Here is why I say this:
The biggest storm in the history of the Indian tax law has been the retrospective amendment to, inter alia, section 9(1)(i) of the Income-tax Act (i.e. the retrospective insertion of Explanations 4 & 5) by the Finance Act, 2012, seeking to tax in India, a transfer of shares of a foreign company deriving its value “substantially” from Indian assets, i.e. an indirect transfer of shares of an Indian company.
Thereafter, to clarify the applicability of this retrospective amendment, the Finance Act, 2015 made certain amendments including laying down of criteria for ‘substantial value’, providing for taxability of only income attributable to Indian assets and introducing a reporting requirement for underlying Indian entities. Valuation rules and clarifications were awaited on this front until May 2016 which meant some more guessing.
On May 23, 2016, CBDT released draft rules outlining the manner of computation in respect of the Underlying Indian Assets. FMV of such assets is to be Price determined by a merchant banker or an accountant in accordance with internationally accepted pricing methodology plus liabilities, if any. The manner of computation of the Target’s Total Assets has also been defined. I wonder why coming up with the rules regarding valuation took so long? Especially because valuation based on an “internationally accepted pricing” doesn’t not seem like a very novel or new approach to valuation!
Another such example is the Equalisation Levy of 6% that the Finance Act, 2016 (Act) introduced in respect of certain specified services involving payments exceeding INR 1,00,000 in the online marketing and advertising domain rendered by non-residents who do not have a permanent establishment (PE) in India. This is in the form of a withholding obligation. The draft rules have been notified very recently. What and who needs equalisation is still a question in my mind but this levy certainly means added administrative headache for an otherwise simple payout for an online marketing campaign or digital services.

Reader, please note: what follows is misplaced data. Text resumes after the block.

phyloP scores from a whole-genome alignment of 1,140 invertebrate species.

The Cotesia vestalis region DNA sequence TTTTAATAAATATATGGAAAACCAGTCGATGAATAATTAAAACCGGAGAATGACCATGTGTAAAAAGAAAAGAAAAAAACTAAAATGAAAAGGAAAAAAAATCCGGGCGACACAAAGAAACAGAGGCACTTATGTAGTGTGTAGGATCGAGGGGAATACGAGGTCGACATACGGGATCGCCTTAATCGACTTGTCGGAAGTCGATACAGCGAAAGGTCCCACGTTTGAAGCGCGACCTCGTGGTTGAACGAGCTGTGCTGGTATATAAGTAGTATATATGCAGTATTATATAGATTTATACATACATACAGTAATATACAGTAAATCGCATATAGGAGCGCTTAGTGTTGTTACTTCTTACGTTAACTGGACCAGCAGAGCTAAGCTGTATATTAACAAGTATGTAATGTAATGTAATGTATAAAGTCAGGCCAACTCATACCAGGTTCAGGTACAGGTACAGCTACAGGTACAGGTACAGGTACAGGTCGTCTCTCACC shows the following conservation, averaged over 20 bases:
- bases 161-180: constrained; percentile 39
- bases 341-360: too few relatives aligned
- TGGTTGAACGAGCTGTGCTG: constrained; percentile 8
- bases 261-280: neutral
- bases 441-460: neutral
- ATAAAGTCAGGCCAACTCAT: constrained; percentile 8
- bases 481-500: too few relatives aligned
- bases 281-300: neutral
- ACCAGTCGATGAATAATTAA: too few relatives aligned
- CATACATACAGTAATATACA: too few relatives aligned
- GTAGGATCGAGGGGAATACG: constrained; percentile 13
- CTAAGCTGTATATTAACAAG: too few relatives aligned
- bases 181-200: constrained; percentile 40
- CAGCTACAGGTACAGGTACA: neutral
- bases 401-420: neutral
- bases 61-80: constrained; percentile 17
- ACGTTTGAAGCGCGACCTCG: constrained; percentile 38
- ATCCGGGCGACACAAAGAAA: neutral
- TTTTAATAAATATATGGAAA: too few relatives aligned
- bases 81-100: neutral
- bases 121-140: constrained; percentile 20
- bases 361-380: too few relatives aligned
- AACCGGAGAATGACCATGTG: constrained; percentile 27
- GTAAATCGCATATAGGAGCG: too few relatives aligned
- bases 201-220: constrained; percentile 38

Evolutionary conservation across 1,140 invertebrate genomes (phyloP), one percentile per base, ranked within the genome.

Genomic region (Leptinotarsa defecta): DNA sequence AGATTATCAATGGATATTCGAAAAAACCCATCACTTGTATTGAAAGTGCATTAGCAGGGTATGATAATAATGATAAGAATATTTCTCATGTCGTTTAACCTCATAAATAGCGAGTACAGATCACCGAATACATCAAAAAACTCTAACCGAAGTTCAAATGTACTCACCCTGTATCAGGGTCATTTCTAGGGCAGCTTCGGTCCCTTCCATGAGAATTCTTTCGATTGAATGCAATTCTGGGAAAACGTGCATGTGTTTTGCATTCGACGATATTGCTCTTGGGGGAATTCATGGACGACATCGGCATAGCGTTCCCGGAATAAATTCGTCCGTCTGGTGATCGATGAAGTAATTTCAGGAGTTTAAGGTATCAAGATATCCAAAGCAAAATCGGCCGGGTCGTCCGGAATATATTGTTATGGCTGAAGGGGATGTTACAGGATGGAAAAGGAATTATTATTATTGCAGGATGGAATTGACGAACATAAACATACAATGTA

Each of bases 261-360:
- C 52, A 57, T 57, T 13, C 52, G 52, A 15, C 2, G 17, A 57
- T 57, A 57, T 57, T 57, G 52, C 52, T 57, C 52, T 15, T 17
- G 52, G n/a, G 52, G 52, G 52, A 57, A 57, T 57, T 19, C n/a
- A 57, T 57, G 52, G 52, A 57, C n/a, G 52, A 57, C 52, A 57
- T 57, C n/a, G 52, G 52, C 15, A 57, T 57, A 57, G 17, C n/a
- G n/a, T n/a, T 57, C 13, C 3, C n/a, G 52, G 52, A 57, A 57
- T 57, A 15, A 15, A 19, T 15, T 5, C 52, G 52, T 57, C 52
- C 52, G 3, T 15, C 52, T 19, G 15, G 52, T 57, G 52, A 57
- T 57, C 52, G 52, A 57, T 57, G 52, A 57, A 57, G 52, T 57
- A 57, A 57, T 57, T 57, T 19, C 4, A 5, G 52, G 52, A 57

The past week saw a string of articles stating that the Income tax department is in discussions to levy tax on start-ups that have seen a fall in valuations on the premise that the premium received by the company is their income. Section 56 has been in existence over 4-5 year now and largely impacts non SEBI registered domestic VCs and angel investors. We saw debates like “why should the tax department have a say in down valuations? “dip in valuations could be a pure business eventuality”, “there is lack of objectivity within the tax laws to defend the reasons behind a down round” etc...
Issues like definition of ‘royalty’, especially in the case of software (with respect to taxation and TDS), FPI related cases still being dug out for action by Income tax department cause a lot of heartache and uncertainty.
So amidst running businesses, dealing with operational challenges, businesses are expected to guess the next tax move. I still have immense faith in the current government and our regulators and I am hopeful that we move to a more predictable tax regime with no room for the excessive creativity.